Former President Donald Trump has filed a lawsuit that asks a federal judge to prohibit the FBI from reviewing documents recovered from his Florida estate until a neutral special master can be appointed.
Trump’s legal team stated in a court filing—which happens to be their first since the FBI search of Mar-a-Lago two weeks ago—that the sets of documents taken from the residence were “presumptively” covered by executive privilege.
The lawsuit, which implies the Aug. 8 FBI raid was politically motivated, also implores the Department of Justice be forbidden from “further review of seized materials” from his Mar-a-Lago home until the special master is appointed to review the documents.
Oftentimes, special masters are used in criminal cases when there is a concern that material seized by authorities should not be viewed by investigators because it is protected by attorney-client privilege or other factors that weigh against it being used in a prosecution.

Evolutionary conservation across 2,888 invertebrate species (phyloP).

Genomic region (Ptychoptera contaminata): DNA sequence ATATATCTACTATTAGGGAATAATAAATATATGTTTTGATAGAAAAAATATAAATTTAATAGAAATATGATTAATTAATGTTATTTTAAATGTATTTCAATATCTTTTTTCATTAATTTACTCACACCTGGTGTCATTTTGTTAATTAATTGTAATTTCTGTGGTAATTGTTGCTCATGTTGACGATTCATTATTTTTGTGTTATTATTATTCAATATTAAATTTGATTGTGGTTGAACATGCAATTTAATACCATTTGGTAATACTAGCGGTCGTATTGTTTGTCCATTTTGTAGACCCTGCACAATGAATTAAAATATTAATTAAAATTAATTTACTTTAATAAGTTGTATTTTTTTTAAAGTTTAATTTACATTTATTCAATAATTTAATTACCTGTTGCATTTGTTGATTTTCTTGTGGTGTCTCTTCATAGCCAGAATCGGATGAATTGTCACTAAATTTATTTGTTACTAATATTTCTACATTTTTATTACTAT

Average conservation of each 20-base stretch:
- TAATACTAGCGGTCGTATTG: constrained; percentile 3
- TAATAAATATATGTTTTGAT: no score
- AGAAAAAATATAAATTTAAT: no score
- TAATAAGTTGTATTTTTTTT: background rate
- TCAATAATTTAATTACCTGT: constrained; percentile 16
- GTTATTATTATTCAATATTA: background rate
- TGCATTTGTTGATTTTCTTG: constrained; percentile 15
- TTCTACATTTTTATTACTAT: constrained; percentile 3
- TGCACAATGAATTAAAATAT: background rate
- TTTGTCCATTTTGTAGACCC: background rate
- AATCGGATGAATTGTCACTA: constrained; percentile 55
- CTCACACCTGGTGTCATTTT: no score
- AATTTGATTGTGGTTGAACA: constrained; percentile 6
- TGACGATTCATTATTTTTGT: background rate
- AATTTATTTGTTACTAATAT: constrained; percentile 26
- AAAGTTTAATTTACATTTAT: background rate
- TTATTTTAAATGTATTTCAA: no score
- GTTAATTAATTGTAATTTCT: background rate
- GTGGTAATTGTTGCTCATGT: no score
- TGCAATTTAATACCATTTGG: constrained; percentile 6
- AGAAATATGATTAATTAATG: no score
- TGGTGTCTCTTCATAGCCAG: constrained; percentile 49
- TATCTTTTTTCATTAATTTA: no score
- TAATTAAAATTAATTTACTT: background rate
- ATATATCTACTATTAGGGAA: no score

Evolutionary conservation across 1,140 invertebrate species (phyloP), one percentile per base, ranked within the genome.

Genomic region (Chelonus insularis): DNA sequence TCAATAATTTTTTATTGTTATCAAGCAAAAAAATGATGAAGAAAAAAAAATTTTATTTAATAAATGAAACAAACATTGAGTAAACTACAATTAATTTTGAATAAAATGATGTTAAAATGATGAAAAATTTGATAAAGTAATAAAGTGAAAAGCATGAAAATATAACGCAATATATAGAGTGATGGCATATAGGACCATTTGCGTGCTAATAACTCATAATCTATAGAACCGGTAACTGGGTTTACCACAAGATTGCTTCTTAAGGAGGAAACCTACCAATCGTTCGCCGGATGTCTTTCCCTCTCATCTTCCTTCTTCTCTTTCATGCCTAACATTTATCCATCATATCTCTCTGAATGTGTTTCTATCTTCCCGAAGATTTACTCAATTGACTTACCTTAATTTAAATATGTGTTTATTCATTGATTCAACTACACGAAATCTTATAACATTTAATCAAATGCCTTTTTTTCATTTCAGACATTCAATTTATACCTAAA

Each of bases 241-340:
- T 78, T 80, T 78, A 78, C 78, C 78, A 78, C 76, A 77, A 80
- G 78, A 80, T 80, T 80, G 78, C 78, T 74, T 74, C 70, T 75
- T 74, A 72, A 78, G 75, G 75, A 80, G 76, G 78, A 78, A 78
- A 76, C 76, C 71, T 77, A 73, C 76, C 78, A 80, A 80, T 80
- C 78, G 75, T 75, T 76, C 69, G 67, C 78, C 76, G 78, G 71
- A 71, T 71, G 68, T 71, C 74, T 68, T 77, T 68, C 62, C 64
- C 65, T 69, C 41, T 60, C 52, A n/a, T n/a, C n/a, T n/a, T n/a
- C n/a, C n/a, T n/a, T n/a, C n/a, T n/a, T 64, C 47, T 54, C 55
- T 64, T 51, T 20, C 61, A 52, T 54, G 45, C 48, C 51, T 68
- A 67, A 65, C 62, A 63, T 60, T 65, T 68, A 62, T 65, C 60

For example, special masters were appointed to review materials seized in federal criminal probes of two of Trump’s former personal attorneys: Michael Cohen and Rudy Giuliani.
Trump’s lawsuit in U.S. District Court for the Southern District of Florida also accuses the federal government of violating his Fourth Amendment right against unreasonable searches and seizures with the raid.
This is apparently the first time the home of a former president was searched in connection with a criminal case. “This Mar-a-Lago Break-In, Search, and Seizure was illegal and unconstitutional,” Trump said in a statement after the complaint was filed.
The Department of Justice will file suggestions for redacting portions of the warrant by Thursday.